“Over the coming months, our plan is to move even more strongly into this sector of the business.” Hellas Sat has also recently launched services to DTH providers in southern Africa. “The market in Africa is very competitive,” Christodoulos says.
“It’s very strange because with coronavirus now and the new economic crisis, many countries are facing problems in Africa. But we, like other satellite operators, have been able to survive and expand.”
Christodoulos’s path to the helm of the Greek-Cypriot satellite industry was hardly a straight one. After his training in electrical engineering at the National Technical University of Athens, he was made head of the Computer Department of the State Scholarship Foundation of Greece.
There, he wrote several international academic publications on intelligent systems and participated in seminars in Cyprus and beyond where he presented new technologies in information systems and communications.
In 1989, Christodoulos became Assistant Engineer for the Electricity Authority of Cyprus and the following year, he was appointed Technical Advisor to the Archbishopric of Cyprus, a job in which he created the O Logos radio and TV station, where he also served as Director General from 1995 to 1999.
In 1994, the government of Cyprus appointed him to the country’s space committee and, in 1995, he set up LogosNet, Cyprus’s first internet service provider. In 1999, he became Technical Advisor to the Alpha TV Group in Greece before leaving to lead Hellas Sat when it was founded in 2001.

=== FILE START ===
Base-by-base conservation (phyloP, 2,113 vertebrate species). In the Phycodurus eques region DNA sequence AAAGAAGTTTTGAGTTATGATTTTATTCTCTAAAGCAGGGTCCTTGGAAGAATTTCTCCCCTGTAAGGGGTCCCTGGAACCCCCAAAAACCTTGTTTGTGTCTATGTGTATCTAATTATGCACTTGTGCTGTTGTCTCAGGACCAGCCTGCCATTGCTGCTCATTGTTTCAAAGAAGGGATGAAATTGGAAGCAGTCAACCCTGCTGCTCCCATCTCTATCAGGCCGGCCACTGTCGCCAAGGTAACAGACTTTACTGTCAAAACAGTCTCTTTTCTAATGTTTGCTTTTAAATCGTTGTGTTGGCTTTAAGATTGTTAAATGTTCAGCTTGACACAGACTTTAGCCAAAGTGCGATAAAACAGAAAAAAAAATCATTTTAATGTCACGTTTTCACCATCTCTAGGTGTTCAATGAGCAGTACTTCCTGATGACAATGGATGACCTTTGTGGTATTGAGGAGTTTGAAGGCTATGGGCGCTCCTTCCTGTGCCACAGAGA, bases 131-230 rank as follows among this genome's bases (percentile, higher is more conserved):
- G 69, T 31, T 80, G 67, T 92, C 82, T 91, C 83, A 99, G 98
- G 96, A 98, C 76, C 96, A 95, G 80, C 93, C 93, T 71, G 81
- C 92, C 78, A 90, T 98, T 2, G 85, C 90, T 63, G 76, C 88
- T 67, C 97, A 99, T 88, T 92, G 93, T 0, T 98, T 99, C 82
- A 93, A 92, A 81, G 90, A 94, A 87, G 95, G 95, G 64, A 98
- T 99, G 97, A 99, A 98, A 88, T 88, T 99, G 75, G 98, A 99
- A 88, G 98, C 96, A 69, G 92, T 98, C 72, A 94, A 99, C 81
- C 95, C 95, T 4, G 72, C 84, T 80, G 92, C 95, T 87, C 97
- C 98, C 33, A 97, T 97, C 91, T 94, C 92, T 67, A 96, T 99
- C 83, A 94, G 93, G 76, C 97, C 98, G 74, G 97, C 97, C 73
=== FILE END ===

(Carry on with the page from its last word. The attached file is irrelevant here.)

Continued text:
Since then, Christodoulos has succeeded in assembling a formidable line-up of partners, who have helped cement Hellas Sat’s essential place in the economies of Greece and Cyprus, and in the international space industry.
Their relationship with the American aerospace and defence company Lockheed Martin dates back two decades, with Lockheed Martin building the Hellas Sat 4 satellites.
Hellas Sat has developed a network of strategically located telecommunication partners with digital video broadcasting platforms, carrying more than 100 television channels, and internet broadband-based services through its two fixed beams over Europe, and two steerable beams over the Middle East and South Africa. It offers high-power, DTH transmissions as well as occasional video feeds and internet access services.
At Lockheed Martin’s facility in Sunnyvale, California, Hellas Sat 4 underwent a series of tests to simulate the launch and space conditions, including acoustic and vibration testing, vacuum and extreme temperature testing, along with radio frequency compatibility and performance testing to ensure the payload would meet critical performance expectations.
These rigorous tests ensured the integrated satellite would both work properly and survive the harsh conditions of space.
“We’re going to be working with Lockheed Martin for the next 23-plus years, at a minimum,” Christodoulos says. Other partners he has recruited to be part of Hellas Sat projects include GMV, Thales Alenia Space and the European Space Agency, the latter of which is helping design Hellas Sat 5, a new geostationary satellite currently in development. Hellas Sat also partners with other satellite operators, hosting their antennae and providing other services for them.
“We don’t compete with the other satellite operators,” Christodoulos says. “As Greeks, there is this neutrality of civilisations in our character, so we can have both business and personal relationships with people from different civilisations, different countries and markets.”